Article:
The result of the survey is contrary to what employees say they experience. A 2016 Gallup poll found that only 18% of managers demonstrate a high level of talent for managing employees, Do the math. Yes, this means a shocking 82% of managers aren’t so very good at leading people, but they think they are. 82% of managers and executives are seen as lacking in leadership skills by their employees.

The following are the top myths about the “Great” Leader that must be challenged to develop authentic leadership potency.

Myth #1: “Great” Leaders are Born, Not Developed

There has been a long-standing debate over whether leaders are born or developed. The conclusion drawn by most research is that only one-third comes from natural inborn leadership talents. The other two-thirds come from the development of the person who is leading, which includes both leadership skills and emotional intelligence. Despite this understanding, statistics and organizational behavior support the notion that leaders don’t need training and are born that way. Most organizations don’t have the necessary single line in their budget for developing leaders, nor do they prioritize development over bottom-line results. While there is a genetic trait that may predispose individuals to become leaders, this is pure potential and doesn’t mean these people will be able to perform effectively as a leader without developing themselves. Think for a moment about how many hours it takes in any other industry to achieve mastery of a complex skill. What makes effective leaders is training, coaching, mentoring, practice, and experience despite their starting place.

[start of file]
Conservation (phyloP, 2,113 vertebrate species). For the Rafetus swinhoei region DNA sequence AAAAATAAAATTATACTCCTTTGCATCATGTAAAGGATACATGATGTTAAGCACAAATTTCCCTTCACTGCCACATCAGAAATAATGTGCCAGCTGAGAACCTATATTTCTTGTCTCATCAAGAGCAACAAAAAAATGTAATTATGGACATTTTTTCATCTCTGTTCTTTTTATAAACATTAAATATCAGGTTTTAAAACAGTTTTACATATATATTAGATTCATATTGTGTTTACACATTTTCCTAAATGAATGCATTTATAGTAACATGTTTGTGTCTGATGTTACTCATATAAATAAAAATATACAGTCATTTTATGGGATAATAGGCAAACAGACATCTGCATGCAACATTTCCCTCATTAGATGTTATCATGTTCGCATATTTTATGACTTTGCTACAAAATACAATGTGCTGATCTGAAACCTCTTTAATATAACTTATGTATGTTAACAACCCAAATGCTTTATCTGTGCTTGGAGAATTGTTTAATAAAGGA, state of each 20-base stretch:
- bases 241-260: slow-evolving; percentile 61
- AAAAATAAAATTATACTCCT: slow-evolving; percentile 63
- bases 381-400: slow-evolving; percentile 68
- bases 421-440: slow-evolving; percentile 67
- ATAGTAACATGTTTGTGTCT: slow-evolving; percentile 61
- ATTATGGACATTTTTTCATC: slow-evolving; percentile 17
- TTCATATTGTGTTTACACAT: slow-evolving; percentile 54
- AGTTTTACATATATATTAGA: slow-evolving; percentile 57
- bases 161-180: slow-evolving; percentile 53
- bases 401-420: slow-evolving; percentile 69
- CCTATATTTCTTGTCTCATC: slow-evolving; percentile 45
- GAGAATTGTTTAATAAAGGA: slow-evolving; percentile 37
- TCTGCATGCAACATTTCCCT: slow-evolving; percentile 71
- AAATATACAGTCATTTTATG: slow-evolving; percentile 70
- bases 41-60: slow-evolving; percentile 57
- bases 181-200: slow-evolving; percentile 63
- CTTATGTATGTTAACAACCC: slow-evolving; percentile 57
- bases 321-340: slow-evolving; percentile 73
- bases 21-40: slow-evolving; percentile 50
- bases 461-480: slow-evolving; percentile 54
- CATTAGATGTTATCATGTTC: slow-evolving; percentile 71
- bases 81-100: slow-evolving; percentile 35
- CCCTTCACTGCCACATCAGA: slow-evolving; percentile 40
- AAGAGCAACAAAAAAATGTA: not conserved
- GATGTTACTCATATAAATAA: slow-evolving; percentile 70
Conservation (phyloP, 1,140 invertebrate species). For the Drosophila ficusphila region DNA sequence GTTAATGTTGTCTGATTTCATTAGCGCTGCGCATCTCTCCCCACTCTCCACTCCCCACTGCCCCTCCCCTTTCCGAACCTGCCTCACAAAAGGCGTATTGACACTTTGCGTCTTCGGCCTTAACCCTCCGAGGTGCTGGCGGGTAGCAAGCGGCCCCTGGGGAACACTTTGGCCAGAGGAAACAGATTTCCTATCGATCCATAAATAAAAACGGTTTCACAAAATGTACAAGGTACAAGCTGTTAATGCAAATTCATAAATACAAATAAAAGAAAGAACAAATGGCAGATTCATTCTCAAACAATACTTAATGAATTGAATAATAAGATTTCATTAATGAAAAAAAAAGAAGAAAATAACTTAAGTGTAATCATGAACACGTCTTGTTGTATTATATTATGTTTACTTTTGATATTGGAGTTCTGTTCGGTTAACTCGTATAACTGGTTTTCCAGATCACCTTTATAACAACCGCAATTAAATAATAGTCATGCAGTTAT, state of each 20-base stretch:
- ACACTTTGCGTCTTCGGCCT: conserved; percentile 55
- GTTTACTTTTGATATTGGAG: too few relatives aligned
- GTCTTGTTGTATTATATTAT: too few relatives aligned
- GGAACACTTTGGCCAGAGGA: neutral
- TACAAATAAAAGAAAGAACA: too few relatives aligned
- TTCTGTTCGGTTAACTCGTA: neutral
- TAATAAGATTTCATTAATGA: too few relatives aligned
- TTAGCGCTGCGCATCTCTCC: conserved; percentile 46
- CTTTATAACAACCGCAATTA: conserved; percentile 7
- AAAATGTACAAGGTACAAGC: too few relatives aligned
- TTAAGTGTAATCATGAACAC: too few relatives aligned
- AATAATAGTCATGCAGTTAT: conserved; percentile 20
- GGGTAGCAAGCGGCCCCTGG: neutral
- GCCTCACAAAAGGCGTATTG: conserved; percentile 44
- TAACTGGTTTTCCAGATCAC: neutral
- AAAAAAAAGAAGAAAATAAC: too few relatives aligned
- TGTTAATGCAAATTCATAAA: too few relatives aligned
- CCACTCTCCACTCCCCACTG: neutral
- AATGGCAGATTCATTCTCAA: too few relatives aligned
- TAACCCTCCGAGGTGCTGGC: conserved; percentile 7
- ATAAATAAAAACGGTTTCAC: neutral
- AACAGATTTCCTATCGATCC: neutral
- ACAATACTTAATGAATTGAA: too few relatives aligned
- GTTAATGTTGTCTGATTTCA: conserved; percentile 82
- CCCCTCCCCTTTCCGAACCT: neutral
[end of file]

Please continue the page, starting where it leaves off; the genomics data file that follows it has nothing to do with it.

Myth #2: “Great” Leaders Don’t Need to Change Their Behavior

Leaders who believe they are “great” are in the habit of blaming one of their direct reports for performance issues. They often believe they are the “wrong” person for the role, concluding they need to look for the “right” person. Rather than looking at the issues strategically and systematically, they look for someone to blame. They don’t look at their own leadership behavior to see how they might be contributing to the failure of their employees to perform effectively. Once the CEO or senior leader fingers and then fires their ‘weakest link’ they start the search for the “right guy.” They often go through several cycles of this pattern before they are ready to accept their leadership habits or performance systems are the issues.

Myth #3: “Great” Leaders Don’t Need Help

Many leaders limp along with organizational issues because they believe they are “great” and can figure things out for themselves. They are of the mindset that they shouldn’t have to spend money on the expertise and resources needed to support the business such as an organizational review, engagement surveys, or succession plans. When they do spend money, they have a habit of discounting the results and refuse to listen to the feedback and advice from the consultants.

Myth #4: A “Great” Leader Trusts Employees to Know What to Do

Permissive leadership is on the rise because of the abdication of authority by leaders who believe that to be a “great” leader, you must let employees do work the way they want to. This leads to a failure to define expectations, hold employees accountable, coach, review, and give important corrective feedback. While trying to be a “great” leader, acting like you trust employees who haven’t yet proven their competence or followership diminishes your effectiveness and causes employees to fail. A client of ours revealed that he had no idea what his direct report did with his time, saying he must be doing something because he is on the phone or with someone whenever I see him. He had no sense that it was his responsibility to define and direct his performance.